“It helps to cultivate patience,” says Lily, “and the enjoyment of a task which we usually discard as ‘not worth it’, too boring, too mundane, blase. It gives us the chance to take a little peek into the tiny but enormous world of simply noticing what is around you, and engaging fully with it. If you are someone who is naturally averse to washing dishes, you abhor it, you avoid it at all costs, you grudgingly go through it as quickly as possible… Well then, this is the perfect opportunity to engage fully with those feelings, and to gently scrub them away, until what you are left with is the realization that life is an amazing, and beautiful, and precious gift, no matter what kind of activity you are engaged in. You are surrounded by great textures, and images, and formations of light, and sounds, and smells, and everything, all the time.”

I think there is a lot of wisdom here. This time of year, you hear a lot of people talking about how much they’re looking forward to summer vacations or bemoaning that they just need a break from the mundane. One of my goals in life, generally speaking, is to have a life I don’t feel the need to escape from. As I’ve said to Steve many times, doing the dishes and cleaning the kitchen and vacuuming the floors and doing the laundry and all that goes into homemaking is, in essence, Sisyphean (Laura Vanderkam even uses the same word!)It makes no sense to me to spend so much of my time fighting against it when these “primarily mundane moments” are all around me. If I want a life I don’t feel the need to escape from, I need to be at peace with everything in it, not just the pretty parts that I like.

So this is why I can’t fully get on board with Laura Vanderkam, though I think her advice probably works really well for people who have a very different life than I do or who are truly more pressed for time than I am. As a stay at home mom I need to use my time wisely, but I have a lot more flexibility with that time than a working mom does. But even if my time were more divided and I did find myself feeling more frazzled and rushed every day, I still think I might stop and do the dishes (or fold the laundry, or pack my own lunch, or plant my own flowers). I want to be fully engaged with all of my life. Not just some of it.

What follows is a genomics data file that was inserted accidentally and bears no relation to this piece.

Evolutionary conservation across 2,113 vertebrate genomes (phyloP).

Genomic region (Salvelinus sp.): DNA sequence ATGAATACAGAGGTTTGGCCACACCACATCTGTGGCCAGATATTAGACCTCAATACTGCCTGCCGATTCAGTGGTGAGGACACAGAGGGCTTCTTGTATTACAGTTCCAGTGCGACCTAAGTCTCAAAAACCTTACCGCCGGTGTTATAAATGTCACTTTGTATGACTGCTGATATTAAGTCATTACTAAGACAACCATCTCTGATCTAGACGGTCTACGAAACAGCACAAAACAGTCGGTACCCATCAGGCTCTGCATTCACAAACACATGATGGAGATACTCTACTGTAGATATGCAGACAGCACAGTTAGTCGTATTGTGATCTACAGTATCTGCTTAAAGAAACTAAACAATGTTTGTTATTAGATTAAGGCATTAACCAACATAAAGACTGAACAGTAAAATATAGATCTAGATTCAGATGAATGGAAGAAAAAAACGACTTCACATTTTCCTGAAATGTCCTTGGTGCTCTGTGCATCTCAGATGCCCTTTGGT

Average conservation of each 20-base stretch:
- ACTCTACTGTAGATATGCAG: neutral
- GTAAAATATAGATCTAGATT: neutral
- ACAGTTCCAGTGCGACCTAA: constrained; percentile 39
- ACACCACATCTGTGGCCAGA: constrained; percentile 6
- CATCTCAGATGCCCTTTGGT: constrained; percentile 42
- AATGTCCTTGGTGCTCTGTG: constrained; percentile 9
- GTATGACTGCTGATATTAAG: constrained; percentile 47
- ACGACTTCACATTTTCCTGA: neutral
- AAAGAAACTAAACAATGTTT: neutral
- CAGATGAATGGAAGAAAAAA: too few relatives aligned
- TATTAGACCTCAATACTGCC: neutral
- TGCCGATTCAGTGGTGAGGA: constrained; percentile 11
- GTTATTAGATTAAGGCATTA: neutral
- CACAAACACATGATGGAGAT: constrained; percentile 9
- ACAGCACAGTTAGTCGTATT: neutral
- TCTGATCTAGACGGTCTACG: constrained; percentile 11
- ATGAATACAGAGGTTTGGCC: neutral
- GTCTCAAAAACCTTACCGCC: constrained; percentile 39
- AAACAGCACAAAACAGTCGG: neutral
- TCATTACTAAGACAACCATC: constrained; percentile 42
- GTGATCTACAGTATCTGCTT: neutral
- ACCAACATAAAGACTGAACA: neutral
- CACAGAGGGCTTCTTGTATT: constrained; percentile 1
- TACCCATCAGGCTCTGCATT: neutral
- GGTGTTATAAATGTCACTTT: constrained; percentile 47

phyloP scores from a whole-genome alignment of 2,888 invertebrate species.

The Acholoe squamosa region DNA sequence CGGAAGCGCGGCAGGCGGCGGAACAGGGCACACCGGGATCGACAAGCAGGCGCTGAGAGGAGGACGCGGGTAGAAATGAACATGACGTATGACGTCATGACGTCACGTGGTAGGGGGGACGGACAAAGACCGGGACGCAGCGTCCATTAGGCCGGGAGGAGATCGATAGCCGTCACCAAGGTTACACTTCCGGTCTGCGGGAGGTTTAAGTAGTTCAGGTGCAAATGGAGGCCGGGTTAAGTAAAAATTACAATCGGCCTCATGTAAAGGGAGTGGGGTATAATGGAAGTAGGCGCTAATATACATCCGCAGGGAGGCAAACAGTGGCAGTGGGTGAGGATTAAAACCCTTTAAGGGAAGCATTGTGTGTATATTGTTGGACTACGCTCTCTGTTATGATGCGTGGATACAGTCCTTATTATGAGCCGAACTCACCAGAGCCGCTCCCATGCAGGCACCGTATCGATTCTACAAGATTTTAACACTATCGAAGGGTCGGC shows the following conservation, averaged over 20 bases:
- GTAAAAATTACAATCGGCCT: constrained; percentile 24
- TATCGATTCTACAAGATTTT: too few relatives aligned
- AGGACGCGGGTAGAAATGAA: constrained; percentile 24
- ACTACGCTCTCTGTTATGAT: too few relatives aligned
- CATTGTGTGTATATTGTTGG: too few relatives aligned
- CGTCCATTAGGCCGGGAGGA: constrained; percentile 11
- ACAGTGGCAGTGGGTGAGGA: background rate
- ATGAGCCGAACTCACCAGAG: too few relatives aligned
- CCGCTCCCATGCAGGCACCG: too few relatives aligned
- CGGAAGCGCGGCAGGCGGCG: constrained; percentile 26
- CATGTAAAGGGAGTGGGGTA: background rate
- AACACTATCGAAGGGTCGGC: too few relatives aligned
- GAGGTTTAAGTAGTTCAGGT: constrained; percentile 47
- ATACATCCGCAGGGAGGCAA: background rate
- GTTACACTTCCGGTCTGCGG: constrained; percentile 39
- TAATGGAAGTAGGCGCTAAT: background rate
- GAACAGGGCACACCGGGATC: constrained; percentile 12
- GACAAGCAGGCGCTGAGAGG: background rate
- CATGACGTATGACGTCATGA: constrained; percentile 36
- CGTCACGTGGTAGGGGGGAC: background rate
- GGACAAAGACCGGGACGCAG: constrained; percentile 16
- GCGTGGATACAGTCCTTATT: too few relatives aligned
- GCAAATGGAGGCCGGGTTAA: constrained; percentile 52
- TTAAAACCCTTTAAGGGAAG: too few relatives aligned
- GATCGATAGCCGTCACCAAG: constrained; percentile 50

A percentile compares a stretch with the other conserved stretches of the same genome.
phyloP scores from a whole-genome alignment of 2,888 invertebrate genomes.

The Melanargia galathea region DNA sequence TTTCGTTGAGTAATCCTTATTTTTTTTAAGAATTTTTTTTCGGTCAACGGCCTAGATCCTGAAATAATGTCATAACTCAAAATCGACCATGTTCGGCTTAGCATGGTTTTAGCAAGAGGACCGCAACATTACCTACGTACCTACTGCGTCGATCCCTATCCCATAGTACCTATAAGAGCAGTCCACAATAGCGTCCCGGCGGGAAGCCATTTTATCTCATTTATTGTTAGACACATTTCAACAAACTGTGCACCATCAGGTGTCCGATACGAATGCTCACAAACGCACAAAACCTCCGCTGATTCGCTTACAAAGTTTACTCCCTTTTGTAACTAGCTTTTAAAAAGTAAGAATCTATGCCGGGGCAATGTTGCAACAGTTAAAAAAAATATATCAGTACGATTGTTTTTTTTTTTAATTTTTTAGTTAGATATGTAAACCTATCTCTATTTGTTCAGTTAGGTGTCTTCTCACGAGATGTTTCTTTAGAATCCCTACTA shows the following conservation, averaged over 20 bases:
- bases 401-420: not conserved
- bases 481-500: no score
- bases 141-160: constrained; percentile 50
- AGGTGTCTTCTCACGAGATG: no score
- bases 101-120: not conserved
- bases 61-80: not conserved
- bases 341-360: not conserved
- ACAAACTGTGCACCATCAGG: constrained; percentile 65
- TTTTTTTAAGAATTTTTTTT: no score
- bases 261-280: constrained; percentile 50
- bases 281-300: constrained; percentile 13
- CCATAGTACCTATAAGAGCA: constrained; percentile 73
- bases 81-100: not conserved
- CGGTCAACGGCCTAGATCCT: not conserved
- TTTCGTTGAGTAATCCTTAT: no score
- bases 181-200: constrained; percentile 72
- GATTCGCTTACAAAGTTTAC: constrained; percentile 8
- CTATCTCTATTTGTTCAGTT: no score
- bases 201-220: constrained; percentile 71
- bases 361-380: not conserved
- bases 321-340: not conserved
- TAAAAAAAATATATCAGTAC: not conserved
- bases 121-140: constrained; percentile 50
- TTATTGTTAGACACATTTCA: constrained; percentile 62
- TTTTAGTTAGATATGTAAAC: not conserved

Anyway. In other news, I did this to my hair:

8632239442_5271600bb7

I think the lighting here makes me look kind of sickly … but you get the idea. Now I just need to find a mountain to climb so I can start singing about how the hills are alive. I love it.

* Raptitude.com: one of my favorite blogs these days. Go check it out.

… or so says Laura Vanderkam in 168 Hours. I started reading it on Tuesday and am about 2/3 of the way through it — so far, so good, although it has made me continue to miss being in the workforce! (I know, I know … move on …) — Her comments on balancing career and home were an encouragement to me, though, instead of making me feel guilty, lazy, or condescended to. It makes me feel hopeful that someday I will have the opportunity to put some of this advice to practice.

In the meantime, the first immediate takeaway that I have from reading is the reminder that how I spend (or waste) my time is a choice, not a mandate, and that the best way to make the most of my time (and thus, my life) is to, well, spend as much of my time as I can on those things that are important priorities, not mindless time-fillers. I am especially bad about this at night, but I’m working on it. Reading books, not surfing the web on the iPad. Getting to sleep at a reasonable hour. Cleaning up in the moment rather than letting clutter sit. It’s a process, but it always will be.